The OPALS ground system at the OCTL was modified with the addition of a compact AO system test bed provided by The Boeing Company, El Segundo, CA. This AO system, developed by Jeff Barchers and purchased from SAIC in 2007, incorporates a specially designed self-referenced interferometer (SRI) wave-front sensor (WFS) and a Boston Micro Machines 1000-actuator MEMs deformable mirror (DM) with a direct-drive DM controller. The WFS includes a 19 kHz frame-rate FLIR InGaAs array camera which enables high-bandwidth AO operation. A polarization controller is incorporated into the AO system which adjusts the downlink signal polarization prior to the SRI in order to maintain the desired power splitting in the SRI during the downlink pass. The advantage of the SRI WFS over other AO systems such as the Shack-Hartmann based wave-front sensor, is the ability to correct high levels of turbulence at fast frame rates since the atmospherically-distorted phase is directly measured and applied to the MEMS-DM without need for wave-front reconstruction . The optical path to the APD detector was replaced with relay optics coupling the OPALS downlink to the AO system as shown in Fig. 1. The telescope pupil was imaged on the AO system entrance in a collimated beam. The output is an atmospherically-corrected beam that was split between a tracking camera that measured the corrected Strehl ratio and SMF-28 fiber with 10.4 µm mode field diameter for recording power and communications. For the communication link, a commercial low noise amplifier (LNA) was spliced onto the output fiber along with a two stage temperature tuned narrow band fiber Bragg grating filter followed by a SMF OC1 receiver that consisted of a PIN detector integrated with a transimpedance amplifier (TIA). The 3 GHz Bragg grating filter was inserted to improve detection SNR of the optical communications signal and was required to track the center frequency of the Doppler-shifted optical signal from the ISS. The filter was manually temperature tuned during the pass to optimize performance and match the flight laser wavelength that could potentially drift as there was not enough signal on the filter monitor port for autonomous control.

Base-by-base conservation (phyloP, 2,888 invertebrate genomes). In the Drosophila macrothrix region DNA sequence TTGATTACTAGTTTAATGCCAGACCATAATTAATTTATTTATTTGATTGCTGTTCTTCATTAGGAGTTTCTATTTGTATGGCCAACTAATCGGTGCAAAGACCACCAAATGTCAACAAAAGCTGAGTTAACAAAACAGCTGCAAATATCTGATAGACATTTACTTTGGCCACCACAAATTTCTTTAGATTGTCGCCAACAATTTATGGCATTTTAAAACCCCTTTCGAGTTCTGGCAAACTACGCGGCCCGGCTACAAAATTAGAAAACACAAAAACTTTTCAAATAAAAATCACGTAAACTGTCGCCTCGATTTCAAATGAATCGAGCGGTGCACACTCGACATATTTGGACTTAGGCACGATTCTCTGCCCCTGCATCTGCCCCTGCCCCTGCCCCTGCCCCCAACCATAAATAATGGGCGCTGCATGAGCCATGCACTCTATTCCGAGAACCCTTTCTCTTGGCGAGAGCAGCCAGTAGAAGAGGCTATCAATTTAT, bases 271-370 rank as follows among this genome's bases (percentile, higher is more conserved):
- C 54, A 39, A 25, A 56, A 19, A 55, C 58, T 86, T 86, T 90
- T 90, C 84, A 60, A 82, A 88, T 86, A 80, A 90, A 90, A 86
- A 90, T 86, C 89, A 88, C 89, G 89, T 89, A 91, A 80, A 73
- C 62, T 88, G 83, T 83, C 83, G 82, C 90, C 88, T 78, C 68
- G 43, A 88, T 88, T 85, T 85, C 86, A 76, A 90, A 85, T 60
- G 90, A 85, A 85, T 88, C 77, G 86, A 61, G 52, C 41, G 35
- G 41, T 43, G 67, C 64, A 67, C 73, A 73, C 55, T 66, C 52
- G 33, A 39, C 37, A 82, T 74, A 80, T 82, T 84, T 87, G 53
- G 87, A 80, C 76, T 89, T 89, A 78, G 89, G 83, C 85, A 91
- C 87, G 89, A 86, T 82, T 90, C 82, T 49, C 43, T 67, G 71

Initially the AO correction was demonstrated in static ground-to-ground links over a 1.6 km atmospheric path. A remotely placed laser transmitter allowed beam alignment and tuning of the AO system parameters. Only power in fiber (PIF) measurements with the SMF output for recording power were performed at this stage in order to verify that the minimum OPALS downlink power would be adequate to operate the AO system. Approximately 220 nW of incident power was coupled into the AO system, 90% of which was utilized by the AO system. At this power level, full lock of the AO system was achieved. Several experiments were then conducted during ISS overflights with the OPALS flight system in order to verify AO system performance on the space-to-ground link with the objective of quantifying the PIF. This is in turn would determine that sufficient power, on the order of a few nano-Watts, could be achieved to close a communication link. After this was successful, the communication receiver was added and tested by downlinking a video file.
4. Results and discussion